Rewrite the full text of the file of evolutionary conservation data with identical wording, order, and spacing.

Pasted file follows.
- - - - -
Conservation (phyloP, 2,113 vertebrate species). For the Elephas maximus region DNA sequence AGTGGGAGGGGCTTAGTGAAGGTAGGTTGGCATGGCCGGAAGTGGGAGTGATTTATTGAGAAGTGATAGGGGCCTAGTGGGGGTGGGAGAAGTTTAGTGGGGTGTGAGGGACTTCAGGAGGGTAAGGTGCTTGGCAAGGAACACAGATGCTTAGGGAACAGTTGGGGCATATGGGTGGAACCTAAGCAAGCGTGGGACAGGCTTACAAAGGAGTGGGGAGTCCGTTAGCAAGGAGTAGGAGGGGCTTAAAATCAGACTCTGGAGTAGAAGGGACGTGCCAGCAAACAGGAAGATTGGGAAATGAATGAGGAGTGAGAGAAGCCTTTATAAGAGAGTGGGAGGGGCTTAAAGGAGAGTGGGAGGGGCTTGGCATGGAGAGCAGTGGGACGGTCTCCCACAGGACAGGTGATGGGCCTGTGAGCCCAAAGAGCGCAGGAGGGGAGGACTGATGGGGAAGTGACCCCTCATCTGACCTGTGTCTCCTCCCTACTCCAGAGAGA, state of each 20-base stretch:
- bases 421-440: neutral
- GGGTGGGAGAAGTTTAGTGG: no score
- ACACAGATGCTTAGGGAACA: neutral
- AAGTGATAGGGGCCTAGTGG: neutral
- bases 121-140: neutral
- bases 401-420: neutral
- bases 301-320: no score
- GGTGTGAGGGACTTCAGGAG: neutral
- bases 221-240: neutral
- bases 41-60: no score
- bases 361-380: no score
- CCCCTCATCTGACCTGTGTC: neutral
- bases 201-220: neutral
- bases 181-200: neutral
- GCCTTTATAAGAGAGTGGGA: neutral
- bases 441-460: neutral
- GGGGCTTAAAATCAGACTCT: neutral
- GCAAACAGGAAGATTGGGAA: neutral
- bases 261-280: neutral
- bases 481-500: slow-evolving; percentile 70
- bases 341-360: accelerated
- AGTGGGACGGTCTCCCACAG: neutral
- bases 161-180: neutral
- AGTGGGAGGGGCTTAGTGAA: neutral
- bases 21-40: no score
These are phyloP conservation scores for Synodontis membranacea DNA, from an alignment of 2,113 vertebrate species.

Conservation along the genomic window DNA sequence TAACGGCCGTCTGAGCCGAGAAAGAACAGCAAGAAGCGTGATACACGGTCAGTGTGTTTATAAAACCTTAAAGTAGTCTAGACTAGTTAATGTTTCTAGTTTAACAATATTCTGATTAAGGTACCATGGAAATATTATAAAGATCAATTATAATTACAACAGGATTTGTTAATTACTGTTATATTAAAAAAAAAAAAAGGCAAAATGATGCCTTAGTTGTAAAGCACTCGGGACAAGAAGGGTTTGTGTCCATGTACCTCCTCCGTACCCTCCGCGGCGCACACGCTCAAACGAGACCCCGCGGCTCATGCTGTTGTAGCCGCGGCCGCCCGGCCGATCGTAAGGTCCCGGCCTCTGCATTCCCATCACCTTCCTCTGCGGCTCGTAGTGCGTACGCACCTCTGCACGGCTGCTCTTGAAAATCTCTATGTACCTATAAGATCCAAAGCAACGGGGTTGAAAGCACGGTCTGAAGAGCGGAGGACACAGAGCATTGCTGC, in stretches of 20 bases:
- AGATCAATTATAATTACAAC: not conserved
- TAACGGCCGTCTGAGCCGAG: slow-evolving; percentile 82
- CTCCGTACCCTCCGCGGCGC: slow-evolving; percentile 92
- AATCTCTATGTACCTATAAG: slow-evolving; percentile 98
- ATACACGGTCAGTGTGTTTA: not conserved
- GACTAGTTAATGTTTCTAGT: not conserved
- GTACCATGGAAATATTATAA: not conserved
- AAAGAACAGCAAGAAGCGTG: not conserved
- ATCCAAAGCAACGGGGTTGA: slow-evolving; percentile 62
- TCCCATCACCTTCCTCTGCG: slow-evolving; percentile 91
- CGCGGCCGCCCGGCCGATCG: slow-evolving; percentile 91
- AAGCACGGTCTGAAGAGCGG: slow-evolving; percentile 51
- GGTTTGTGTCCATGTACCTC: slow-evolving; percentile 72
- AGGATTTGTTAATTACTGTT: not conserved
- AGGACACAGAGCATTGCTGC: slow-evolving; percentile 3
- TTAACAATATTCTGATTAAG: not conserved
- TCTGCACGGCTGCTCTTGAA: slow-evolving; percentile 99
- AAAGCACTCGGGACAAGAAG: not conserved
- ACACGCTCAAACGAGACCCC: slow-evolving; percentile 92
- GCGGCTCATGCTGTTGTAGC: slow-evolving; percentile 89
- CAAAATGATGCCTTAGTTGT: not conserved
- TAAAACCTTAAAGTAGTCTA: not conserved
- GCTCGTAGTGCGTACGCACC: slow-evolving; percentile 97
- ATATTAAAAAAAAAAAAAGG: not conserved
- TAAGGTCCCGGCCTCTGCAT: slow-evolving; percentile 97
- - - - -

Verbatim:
Conservation (phyloP, 2,113 vertebrate species). For the Elephas maximus region DNA sequence AGTGGGAGGGGCTTAGTGAAGGTAGGTTGGCATGGCCGGAAGTGGGAGTGATTTATTGAGAAGTGATAGGGGCCTAGTGGGGGTGGGAGAAGTTTAGTGGGGTGTGAGGGACTTCAGGAGGGTAAGGTGCTTGGCAAGGAACACAGATGCTTAGGGAACAGTTGGGGCATATGGGTGGAACCTAAGCAAGCGTGGGACAGGCTTACAAAGGAGTGGGGAGTCCGTTAGCAAGGAGTAGGAGGGGCTTAAAATCAGACTCTGGAGTAGAAGGGACGTGCCAGCAAACAGGAAGATTGGGAAATGAATGAGGAGTGAGAGAAGCCTTTATAAGAGAGTGGGAGGGGCTTAAAGGAGAGTGGGAGGGGCTTGGCATGGAGAGCAGTGGGACGGTCTCCCACAGGACAGGTGATGGGCCTGTGAGCCCAAAGAGCGCAGGAGGGGAGGACTGATGGGGAAGTGACCCCTCATCTGACCTGTGTCTCCTCCCTACTCCAGAGAGA, state of each 20-base stretch:
- bases 421-440: neutral
- GGGTGGGAGAAGTTTAGTGG: no score
- ACACAGATGCTTAGGGAACA: neutral
- AAGTGATAGGGGCCTAGTGG: neutral
- bases 121-140: neutral
- bases 401-420: neutral
- bases 301-320: no score
- GGTGTGAGGGACTTCAGGAG: neutral
- bases 221-240: neutral
- bases 41-60: no score
- bases 361-380: no score
- CCCCTCATCTGACCTGTGTC: neutral
- bases 201-220: neutral
- bases 181-200: neutral
- GCCTTTATAAGAGAGTGGGA: neutral
- bases 441-460: neutral
- GGGGCTTAAAATCAGACTCT: neutral
- GCAAACAGGAAGATTGGGAA: neutral
- bases 261-280: neutral
- bases 481-500: slow-evolving; percentile 70
- bases 341-360: accelerated
- AGTGGGACGGTCTCCCACAG: neutral
- bases 161-180: neutral
- AGTGGGAGGGGCTTAGTGAA: neutral
- bases 21-40: no score
These are phyloP conservation scores for Synodontis membranacea DNA, from an alignment of 2,113 vertebrate species.

Conservation along the genomic window DNA sequence TAACGGCCGTCTGAGCCGAGAAAGAACAGCAAGAAGCGTGATACACGGTCAGTGTGTTTATAAAACCTTAAAGTAGTCTAGACTAGTTAATGTTTCTAGTTTAACAATATTCTGATTAAGGTACCATGGAAATATTATAAAGATCAATTATAATTACAACAGGATTTGTTAATTACTGTTATATTAAAAAAAAAAAAAGGCAAAATGATGCCTTAGTTGTAAAGCACTCGGGACAAGAAGGGTTTGTGTCCATGTACCTCCTCCGTACCCTCCGCGGCGCACACGCTCAAACGAGACCCCGCGGCTCATGCTGTTGTAGCCGCGGCCGCCCGGCCGATCGTAAGGTCCCGGCCTCTGCATTCCCATCACCTTCCTCTGCGGCTCGTAGTGCGTACGCACCTCTGCACGGCTGCTCTTGAAAATCTCTATGTACCTATAAGATCCAAAGCAACGGGGTTGAAAGCACGGTCTGAAGAGCGGAGGACACAGAGCATTGCTGC, in stretches of 20 bases:
- AGATCAATTATAATTACAAC: not conserved
- TAACGGCCGTCTGAGCCGAG: slow-evolving; percentile 82
- CTCCGTACCCTCCGCGGCGC: slow-evolving; percentile 92
- AATCTCTATGTACCTATAAG: slow-evolving; percentile 98
- ATACACGGTCAGTGTGTTTA: not conserved
- GACTAGTTAATGTTTCTAGT: not conserved
- GTACCATGGAAATATTATAA: not conserved
- AAAGAACAGCAAGAAGCGTG: not conserved
- ATCCAAAGCAACGGGGTTGA: slow-evolving; percentile 62
- TCCCATCACCTTCCTCTGCG: slow-evolving; percentile 91
- CGCGGCCGCCCGGCCGATCG: slow-evolving; percentile 91
- AAGCACGGTCTGAAGAGCGG: slow-evolving; percentile 51
- GGTTTGTGTCCATGTACCTC: slow-evolving; percentile 72
- AGGATTTGTTAATTACTGTT: not conserved
- AGGACACAGAGCATTGCTGC: slow-evolving; percentile 3
- TTAACAATATTCTGATTAAG: not conserved
- TCTGCACGGCTGCTCTTGAA: slow-evolving; percentile 99
- AAAGCACTCGGGACAAGAAG: not conserved
- ACACGCTCAAACGAGACCCC: slow-evolving; percentile 92
- GCGGCTCATGCTGTTGTAGC: slow-evolving; percentile 89
- CAAAATGATGCCTTAGTTGT: not conserved
- TAAAACCTTAAAGTAGTCTA: not conserved
- GCTCGTAGTGCGTACGCACC: slow-evolving; percentile 97
- ATATTAAAAAAAAAAAAAGG: not conserved
- TAAGGTCCCGGCCTCTGCAT: slow-evolving; percentile 97